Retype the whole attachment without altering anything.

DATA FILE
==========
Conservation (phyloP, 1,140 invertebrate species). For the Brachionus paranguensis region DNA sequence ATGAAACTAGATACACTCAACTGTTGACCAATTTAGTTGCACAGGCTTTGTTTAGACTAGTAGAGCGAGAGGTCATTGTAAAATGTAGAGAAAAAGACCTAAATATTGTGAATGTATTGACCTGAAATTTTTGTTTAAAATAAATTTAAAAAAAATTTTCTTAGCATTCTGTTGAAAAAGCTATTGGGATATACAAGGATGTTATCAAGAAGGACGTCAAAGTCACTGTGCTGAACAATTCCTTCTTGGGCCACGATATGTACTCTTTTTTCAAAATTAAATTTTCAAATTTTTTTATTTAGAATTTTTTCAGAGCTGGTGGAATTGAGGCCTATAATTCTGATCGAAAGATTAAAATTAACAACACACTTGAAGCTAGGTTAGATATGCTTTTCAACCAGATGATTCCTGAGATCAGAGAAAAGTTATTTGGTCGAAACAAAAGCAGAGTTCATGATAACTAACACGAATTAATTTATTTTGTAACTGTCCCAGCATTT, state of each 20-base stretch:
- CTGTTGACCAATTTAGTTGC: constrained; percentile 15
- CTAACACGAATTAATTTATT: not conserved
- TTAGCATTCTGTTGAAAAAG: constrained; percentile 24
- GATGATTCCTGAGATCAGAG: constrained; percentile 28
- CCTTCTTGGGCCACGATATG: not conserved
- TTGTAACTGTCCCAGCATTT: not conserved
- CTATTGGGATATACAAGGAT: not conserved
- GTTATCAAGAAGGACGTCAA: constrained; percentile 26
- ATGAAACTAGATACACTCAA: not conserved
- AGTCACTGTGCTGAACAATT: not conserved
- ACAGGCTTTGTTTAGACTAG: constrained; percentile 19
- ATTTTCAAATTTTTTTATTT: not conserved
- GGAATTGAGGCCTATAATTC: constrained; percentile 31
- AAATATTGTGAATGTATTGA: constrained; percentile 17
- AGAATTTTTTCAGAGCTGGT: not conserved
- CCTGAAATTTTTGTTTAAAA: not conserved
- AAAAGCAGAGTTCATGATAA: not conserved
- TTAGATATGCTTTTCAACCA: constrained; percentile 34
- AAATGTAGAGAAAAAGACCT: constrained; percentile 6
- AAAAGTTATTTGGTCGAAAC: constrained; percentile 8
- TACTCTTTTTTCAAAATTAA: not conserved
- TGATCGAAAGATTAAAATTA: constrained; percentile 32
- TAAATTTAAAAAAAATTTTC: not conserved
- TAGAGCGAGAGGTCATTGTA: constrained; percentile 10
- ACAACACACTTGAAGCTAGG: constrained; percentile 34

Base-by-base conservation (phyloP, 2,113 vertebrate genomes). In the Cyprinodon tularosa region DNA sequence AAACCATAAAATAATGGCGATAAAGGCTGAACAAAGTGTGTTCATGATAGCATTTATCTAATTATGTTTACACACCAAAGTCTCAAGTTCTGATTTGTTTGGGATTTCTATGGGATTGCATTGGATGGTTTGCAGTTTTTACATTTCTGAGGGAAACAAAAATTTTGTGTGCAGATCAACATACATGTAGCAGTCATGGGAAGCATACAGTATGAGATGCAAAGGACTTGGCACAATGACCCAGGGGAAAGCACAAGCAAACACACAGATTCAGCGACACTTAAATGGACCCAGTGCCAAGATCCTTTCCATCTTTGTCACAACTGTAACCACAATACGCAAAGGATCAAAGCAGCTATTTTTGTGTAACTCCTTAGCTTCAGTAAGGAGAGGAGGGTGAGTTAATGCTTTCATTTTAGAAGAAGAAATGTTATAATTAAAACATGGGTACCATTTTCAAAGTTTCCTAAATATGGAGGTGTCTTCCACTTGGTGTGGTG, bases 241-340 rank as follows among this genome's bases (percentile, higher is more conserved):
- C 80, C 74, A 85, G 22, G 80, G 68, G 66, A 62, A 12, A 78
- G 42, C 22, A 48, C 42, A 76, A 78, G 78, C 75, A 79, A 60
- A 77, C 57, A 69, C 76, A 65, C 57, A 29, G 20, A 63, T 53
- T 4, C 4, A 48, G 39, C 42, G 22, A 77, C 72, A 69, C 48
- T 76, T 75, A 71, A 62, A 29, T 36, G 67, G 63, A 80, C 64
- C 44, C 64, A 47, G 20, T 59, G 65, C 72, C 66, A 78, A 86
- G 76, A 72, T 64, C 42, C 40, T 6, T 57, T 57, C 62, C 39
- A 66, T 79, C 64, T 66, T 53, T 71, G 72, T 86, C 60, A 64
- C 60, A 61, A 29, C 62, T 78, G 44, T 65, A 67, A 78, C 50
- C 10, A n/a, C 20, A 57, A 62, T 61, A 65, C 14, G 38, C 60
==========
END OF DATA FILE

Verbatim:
Conservation (phyloP, 1,140 invertebrate species). For the Brachionus paranguensis region DNA sequence ATGAAACTAGATACACTCAACTGTTGACCAATTTAGTTGCACAGGCTTTGTTTAGACTAGTAGAGCGAGAGGTCATTGTAAAATGTAGAGAAAAAGACCTAAATATTGTGAATGTATTGACCTGAAATTTTTGTTTAAAATAAATTTAAAAAAAATTTTCTTAGCATTCTGTTGAAAAAGCTATTGGGATATACAAGGATGTTATCAAGAAGGACGTCAAAGTCACTGTGCTGAACAATTCCTTCTTGGGCCACGATATGTACTCTTTTTTCAAAATTAAATTTTCAAATTTTTTTATTTAGAATTTTTTCAGAGCTGGTGGAATTGAGGCCTATAATTCTGATCGAAAGATTAAAATTAACAACACACTTGAAGCTAGGTTAGATATGCTTTTCAACCAGATGATTCCTGAGATCAGAGAAAAGTTATTTGGTCGAAACAAAAGCAGAGTTCATGATAACTAACACGAATTAATTTATTTTGTAACTGTCCCAGCATTT, state of each 20-base stretch:
- CTGTTGACCAATTTAGTTGC: constrained; percentile 15
- CTAACACGAATTAATTTATT: not conserved
- TTAGCATTCTGTTGAAAAAG: constrained; percentile 24
- GATGATTCCTGAGATCAGAG: constrained; percentile 28
- CCTTCTTGGGCCACGATATG: not conserved
- TTGTAACTGTCCCAGCATTT: not conserved
- CTATTGGGATATACAAGGAT: not conserved
- GTTATCAAGAAGGACGTCAA: constrained; percentile 26
- ATGAAACTAGATACACTCAA: not conserved
- AGTCACTGTGCTGAACAATT: not conserved
- ACAGGCTTTGTTTAGACTAG: constrained; percentile 19
- ATTTTCAAATTTTTTTATTT: not conserved
- GGAATTGAGGCCTATAATTC: constrained; percentile 31
- AAATATTGTGAATGTATTGA: constrained; percentile 17
- AGAATTTTTTCAGAGCTGGT: not conserved
- CCTGAAATTTTTGTTTAAAA: not conserved
- AAAAGCAGAGTTCATGATAA: not conserved
- TTAGATATGCTTTTCAACCA: constrained; percentile 34
- AAATGTAGAGAAAAAGACCT: constrained; percentile 6
- AAAAGTTATTTGGTCGAAAC: constrained; percentile 8
- TACTCTTTTTTCAAAATTAA: not conserved
- TGATCGAAAGATTAAAATTA: constrained; percentile 32
- TAAATTTAAAAAAAATTTTC: not conserved
- TAGAGCGAGAGGTCATTGTA: constrained; percentile 10
- ACAACACACTTGAAGCTAGG: constrained; percentile 34

Base-by-base conservation (phyloP, 2,113 vertebrate genomes). In the Cyprinodon tularosa region DNA sequence AAACCATAAAATAATGGCGATAAAGGCTGAACAAAGTGTGTTCATGATAGCATTTATCTAATTATGTTTACACACCAAAGTCTCAAGTTCTGATTTGTTTGGGATTTCTATGGGATTGCATTGGATGGTTTGCAGTTTTTACATTTCTGAGGGAAACAAAAATTTTGTGTGCAGATCAACATACATGTAGCAGTCATGGGAAGCATACAGTATGAGATGCAAAGGACTTGGCACAATGACCCAGGGGAAAGCACAAGCAAACACACAGATTCAGCGACACTTAAATGGACCCAGTGCCAAGATCCTTTCCATCTTTGTCACAACTGTAACCACAATACGCAAAGGATCAAAGCAGCTATTTTTGTGTAACTCCTTAGCTTCAGTAAGGAGAGGAGGGTGAGTTAATGCTTTCATTTTAGAAGAAGAAATGTTATAATTAAAACATGGGTACCATTTTCAAAGTTTCCTAAATATGGAGGTGTCTTCCACTTGGTGTGGTG, bases 241-340 rank as follows among this genome's bases (percentile, higher is more conserved):
- C 80, C 74, A 85, G 22, G 80, G 68, G 66, A 62, A 12, A 78
- G 42, C 22, A 48, C 42, A 76, A 78, G 78, C 75, A 79, A 60
- A 77, C 57, A 69, C 76, A 65, C 57, A 29, G 20, A 63, T 53
- T 4, C 4, A 48, G 39, C 42, G 22, A 77, C 72, A 69, C 48
- T 76, T 75, A 71, A 62, A 29, T 36, G 67, G 63, A 80, C 64
- C 44, C 64, A 47, G 20, T 59, G 65, C 72, C 66, A 78, A 86
- G 76, A 72, T 64, C 42, C 40, T 6, T 57, T 57, C 62, C 39
- A 66, T 79, C 64, T 66, T 53, T 71, G 72, T 86, C 60, A 64
- C 60, A 61, A 29, C 62, T 78, G 44, T 65, A 67, A 78, C 50
- C 10, A n/a, C 20, A 57, A 62, T 61, A 65, C 14, G 38, C 60